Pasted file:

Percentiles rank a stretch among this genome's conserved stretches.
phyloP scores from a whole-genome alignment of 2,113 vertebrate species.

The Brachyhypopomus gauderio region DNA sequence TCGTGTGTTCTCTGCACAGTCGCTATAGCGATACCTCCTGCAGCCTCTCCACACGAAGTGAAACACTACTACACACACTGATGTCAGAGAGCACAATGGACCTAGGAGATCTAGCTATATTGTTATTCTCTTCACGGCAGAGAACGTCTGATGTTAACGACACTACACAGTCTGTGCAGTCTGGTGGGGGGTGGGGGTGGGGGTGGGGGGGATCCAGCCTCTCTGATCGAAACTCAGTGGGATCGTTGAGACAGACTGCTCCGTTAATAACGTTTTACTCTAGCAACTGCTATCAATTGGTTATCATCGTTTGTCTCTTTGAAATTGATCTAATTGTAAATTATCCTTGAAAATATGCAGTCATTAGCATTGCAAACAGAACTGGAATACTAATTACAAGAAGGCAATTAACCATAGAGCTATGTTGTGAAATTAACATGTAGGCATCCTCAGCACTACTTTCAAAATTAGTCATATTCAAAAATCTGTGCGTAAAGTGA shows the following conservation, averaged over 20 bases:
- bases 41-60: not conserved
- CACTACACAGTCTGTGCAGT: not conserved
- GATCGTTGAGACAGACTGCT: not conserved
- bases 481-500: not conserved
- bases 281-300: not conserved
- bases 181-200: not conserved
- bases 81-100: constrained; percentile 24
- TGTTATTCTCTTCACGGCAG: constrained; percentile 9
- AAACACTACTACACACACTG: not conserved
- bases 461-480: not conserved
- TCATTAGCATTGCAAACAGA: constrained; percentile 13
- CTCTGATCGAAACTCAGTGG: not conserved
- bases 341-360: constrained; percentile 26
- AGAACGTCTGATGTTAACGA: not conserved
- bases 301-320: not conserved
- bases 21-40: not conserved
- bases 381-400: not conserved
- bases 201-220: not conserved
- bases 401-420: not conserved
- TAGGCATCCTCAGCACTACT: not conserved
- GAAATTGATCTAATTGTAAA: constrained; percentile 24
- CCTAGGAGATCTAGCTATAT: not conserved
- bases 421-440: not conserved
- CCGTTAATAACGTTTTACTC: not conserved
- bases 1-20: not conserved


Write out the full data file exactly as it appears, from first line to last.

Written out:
Percentiles rank a stretch among this genome's conserved stretches.
phyloP scores from a whole-genome alignment of 2,113 vertebrate species.

The Brachyhypopomus gauderio region DNA sequence TCGTGTGTTCTCTGCACAGTCGCTATAGCGATACCTCCTGCAGCCTCTCCACACGAAGTGAAACACTACTACACACACTGATGTCAGAGAGCACAATGGACCTAGGAGATCTAGCTATATTGTTATTCTCTTCACGGCAGAGAACGTCTGATGTTAACGACACTACACAGTCTGTGCAGTCTGGTGGGGGGTGGGGGTGGGGGTGGGGGGGATCCAGCCTCTCTGATCGAAACTCAGTGGGATCGTTGAGACAGACTGCTCCGTTAATAACGTTTTACTCTAGCAACTGCTATCAATTGGTTATCATCGTTTGTCTCTTTGAAATTGATCTAATTGTAAATTATCCTTGAAAATATGCAGTCATTAGCATTGCAAACAGAACTGGAATACTAATTACAAGAAGGCAATTAACCATAGAGCTATGTTGTGAAATTAACATGTAGGCATCCTCAGCACTACTTTCAAAATTAGTCATATTCAAAAATCTGTGCGTAAAGTGA shows the following conservation, averaged over 20 bases:
- bases 41-60: not conserved
- CACTACACAGTCTGTGCAGT: not conserved
- GATCGTTGAGACAGACTGCT: not conserved
- bases 481-500: not conserved
- bases 281-300: not conserved
- bases 181-200: not conserved
- bases 81-100: constrained; percentile 24
- TGTTATTCTCTTCACGGCAG: constrained; percentile 9
- AAACACTACTACACACACTG: not conserved
- bases 461-480: not conserved
- TCATTAGCATTGCAAACAGA: constrained; percentile 13
- CTCTGATCGAAACTCAGTGG: not conserved
- bases 341-360: constrained; percentile 26
- AGAACGTCTGATGTTAACGA: not conserved
- bases 301-320: not conserved
- bases 21-40: not conserved
- bases 381-400: not conserved
- bases 201-220: not conserved
- bases 401-420: not conserved
- TAGGCATCCTCAGCACTACT: not conserved
- GAAATTGATCTAATTGTAAA: constrained; percentile 24
- CCTAGGAGATCTAGCTATAT: not conserved
- bases 421-440: not conserved
- CCGTTAATAACGTTTTACTC: not conserved
- bases 1-20: not conserved